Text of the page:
The "id_rsa.pub" is the same file as "authorized_keys" file with a different name

First of all lets rename the "id_rsa.pub" file to "authorized_keys" with the move command:

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mv /var/services/homes/username/.ssh/id_rsa.pub /var/services/homes/username/.ssh/authorized_keys
Thats it your ssh-server module on your synology nas now has a fresh public authentication key file which will be used everytime a user tries to connect via ssh or sshfs.
Now we need to tell our ubuntu/linux mint to use the id_rsa file in combination with every ssh or sshfs command.
The easiest way to do this now is to log into your synology nas via the web interface as the same user you logged in via ssh and created the key files and then open the file station and navigate to your user "home/.ssh" folder and download the "id_rsa" file to your ubuntu/linux mint user "/home/.ssh/" directory.
That's it you can now connect without a password to your synology and mount/automount without a password after you disabled and then enabled your ssh service in your synology control panel. (Needs to be done just once to tell the ssh-server module to enable public key authentication and use those files.)
At first connection you will be asked to add the server and the keys to the known hosts list once in your ubuntu/linux mint.

Try to connect again via: and enter "yes" to confirm before you will be able to connect barrier free.

To easily mount/automount your synology sshfs folder edit the file on your ubuntu/linux mint machine:

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sudo nano /etc/fstab
Add this lines at the end of the file:
# Server SSHFS Share
[email protected]:/ /media/synologysshfs fuse.sshfs port=5019,uid= ,gid= ,umask=0,auto,users,allow_other,identityfile=/home/username/.ssh/id_rsa,_netdev 0 0
You need to insert the uid and gid of your synology user. Look at the important notes on how to get this information.

important parameters:
auto=automounts your sshfs folder into your ubuntu/linux mint
users=allows other users than root to mount/unmount the sshfs folder
allow_other=allows other users than root to browse/view/walk through files and folders
identityfile=tells ubuntu/linux to use the generated authentication file instead of a password
_netdev=tells ubuntu/linux mint not to mount this until a network connection is established

Especially _netdev (network device) is very important. If you don't add this then your ubuntu/linux mint will likely not be able to boot or start because it first tries to mount everything that is in your /etc/fstab file before it continues.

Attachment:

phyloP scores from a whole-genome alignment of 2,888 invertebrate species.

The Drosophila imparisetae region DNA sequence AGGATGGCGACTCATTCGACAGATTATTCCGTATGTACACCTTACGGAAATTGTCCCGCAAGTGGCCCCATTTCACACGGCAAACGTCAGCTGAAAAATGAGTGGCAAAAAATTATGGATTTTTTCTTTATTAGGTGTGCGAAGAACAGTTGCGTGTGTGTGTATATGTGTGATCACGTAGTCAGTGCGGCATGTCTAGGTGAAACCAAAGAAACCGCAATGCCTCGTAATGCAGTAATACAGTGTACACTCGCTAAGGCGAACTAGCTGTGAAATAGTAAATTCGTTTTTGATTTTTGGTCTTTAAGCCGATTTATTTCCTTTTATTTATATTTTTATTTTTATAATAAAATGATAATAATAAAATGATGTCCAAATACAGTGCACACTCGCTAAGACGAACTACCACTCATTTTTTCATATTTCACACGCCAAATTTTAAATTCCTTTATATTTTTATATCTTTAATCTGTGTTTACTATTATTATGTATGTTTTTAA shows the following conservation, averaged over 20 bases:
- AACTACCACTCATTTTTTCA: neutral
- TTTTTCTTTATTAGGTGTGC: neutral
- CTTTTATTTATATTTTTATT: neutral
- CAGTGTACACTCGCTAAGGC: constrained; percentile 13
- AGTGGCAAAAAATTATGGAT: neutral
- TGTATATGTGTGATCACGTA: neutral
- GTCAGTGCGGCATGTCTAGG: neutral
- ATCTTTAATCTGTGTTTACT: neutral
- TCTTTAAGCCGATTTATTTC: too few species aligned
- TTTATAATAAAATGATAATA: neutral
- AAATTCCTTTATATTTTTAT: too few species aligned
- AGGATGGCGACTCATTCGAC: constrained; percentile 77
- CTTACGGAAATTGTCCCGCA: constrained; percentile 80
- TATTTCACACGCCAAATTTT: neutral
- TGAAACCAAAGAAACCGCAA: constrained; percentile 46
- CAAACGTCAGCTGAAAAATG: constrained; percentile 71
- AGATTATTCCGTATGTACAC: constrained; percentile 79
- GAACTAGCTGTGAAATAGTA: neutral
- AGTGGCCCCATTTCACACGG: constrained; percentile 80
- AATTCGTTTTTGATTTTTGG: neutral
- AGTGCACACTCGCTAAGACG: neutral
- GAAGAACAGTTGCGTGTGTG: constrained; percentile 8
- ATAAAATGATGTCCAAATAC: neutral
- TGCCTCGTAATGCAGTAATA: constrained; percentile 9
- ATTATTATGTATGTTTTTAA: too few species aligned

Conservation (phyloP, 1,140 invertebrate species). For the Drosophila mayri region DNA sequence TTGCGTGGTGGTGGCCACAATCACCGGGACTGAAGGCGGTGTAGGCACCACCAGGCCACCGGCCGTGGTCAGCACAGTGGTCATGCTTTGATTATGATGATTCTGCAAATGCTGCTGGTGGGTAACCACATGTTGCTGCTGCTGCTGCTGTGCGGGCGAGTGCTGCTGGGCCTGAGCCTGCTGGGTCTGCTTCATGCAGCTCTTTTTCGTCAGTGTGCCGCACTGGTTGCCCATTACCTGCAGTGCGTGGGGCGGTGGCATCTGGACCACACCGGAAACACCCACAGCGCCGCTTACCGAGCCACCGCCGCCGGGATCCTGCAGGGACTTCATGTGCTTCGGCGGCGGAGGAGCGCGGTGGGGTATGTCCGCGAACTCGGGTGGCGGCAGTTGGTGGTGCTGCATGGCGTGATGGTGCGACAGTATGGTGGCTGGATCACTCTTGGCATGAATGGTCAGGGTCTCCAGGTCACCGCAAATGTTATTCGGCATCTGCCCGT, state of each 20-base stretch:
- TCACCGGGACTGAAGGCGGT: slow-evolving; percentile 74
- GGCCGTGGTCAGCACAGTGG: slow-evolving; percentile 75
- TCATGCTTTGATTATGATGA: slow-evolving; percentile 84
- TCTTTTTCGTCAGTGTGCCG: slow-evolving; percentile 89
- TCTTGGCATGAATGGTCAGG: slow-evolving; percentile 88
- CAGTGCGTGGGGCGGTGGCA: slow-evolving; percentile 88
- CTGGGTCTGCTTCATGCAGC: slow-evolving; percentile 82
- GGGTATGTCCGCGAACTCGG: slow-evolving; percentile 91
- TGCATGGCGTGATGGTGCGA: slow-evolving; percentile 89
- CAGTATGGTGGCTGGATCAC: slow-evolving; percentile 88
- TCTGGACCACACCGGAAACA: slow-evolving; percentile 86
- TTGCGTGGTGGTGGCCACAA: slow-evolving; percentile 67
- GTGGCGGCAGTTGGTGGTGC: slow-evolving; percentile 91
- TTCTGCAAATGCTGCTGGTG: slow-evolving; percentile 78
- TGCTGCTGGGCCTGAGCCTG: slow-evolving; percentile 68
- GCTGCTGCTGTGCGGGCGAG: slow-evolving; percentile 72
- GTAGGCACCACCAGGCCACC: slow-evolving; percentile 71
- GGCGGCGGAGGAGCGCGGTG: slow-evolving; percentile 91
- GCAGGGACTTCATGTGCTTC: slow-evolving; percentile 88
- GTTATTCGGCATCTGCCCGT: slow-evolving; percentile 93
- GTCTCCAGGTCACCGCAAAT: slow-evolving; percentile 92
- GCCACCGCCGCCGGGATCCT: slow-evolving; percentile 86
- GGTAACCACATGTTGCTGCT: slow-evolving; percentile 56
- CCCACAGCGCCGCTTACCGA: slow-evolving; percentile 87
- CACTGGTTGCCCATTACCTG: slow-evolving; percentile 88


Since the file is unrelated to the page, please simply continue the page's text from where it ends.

Important notes / hints:
only admin is allowed to connect via ssh into your synology nas.
All other logins are disabled from synology for security reasons.
Connect as root is not possible. You need to connect as admin and switch there to root with your admin/root password.
If you want to enable ssh for another user you need to enable user home base in the synology settings/control panel and then edit the file: "/etc/passwd" as root user.
I recommend to visit https://synocommunity.com/ first and add this package source/repository to your synology package center/app store and then search and install the package "nano".
This is a lightwight command line text file editor which then can be used inside your synology via ssh commands.
Open the file "/etc/passwd" with the command:

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nano /etc/passwd
Locate a line similiar to this one:
admin: -- x --: -- :System default user:/var/services/homes/admin:/bin/sh

now search the user name where ssh needs to be enabled and change the last characters of that line to the one the admin user has in it like from this:

HyperBackup: -- x --:: -- ::/var/packages/HyperBackup/target:/sbin/nologin
to
HyperBackup: -- x -- :: -- ::/var/packages/HyperBackup/target:/bin/sh

Now press the key combination shown at the bottom-left and press "y" to save and then press "enter".
Disable and enable ssh in the synology control panel. Now your user "HyperBackup" for example should be able to login via ssh.
If the user home base service is enabled in your synology nas then all services will be handled in another way then normal linux will do. As every user has now a root home folder the syntax "~/ " will lead to the the user that are actually logged into your synology nas via ssh.
To handle files and folders for other users while root user is logged in i advice to remove ~/ from some commands and in some files of your synology nas. For example:
If you want to make a directory from ssh terminal for the user guest then you need to enter "mkdir /var/services/homes/guest/newfolder" instead of "mkdir ~/newfolder" as the last command would make a new folder in /var/services/homes/root/newfolder (or simply in /home/root/ which will confuse many apps and tools)

To get your admin or user identification numbers (uid und gid) connect via ssh to your synology and enter:

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id username
Hopefully this will help some people as i needed three days to get it properly working and running smoothly.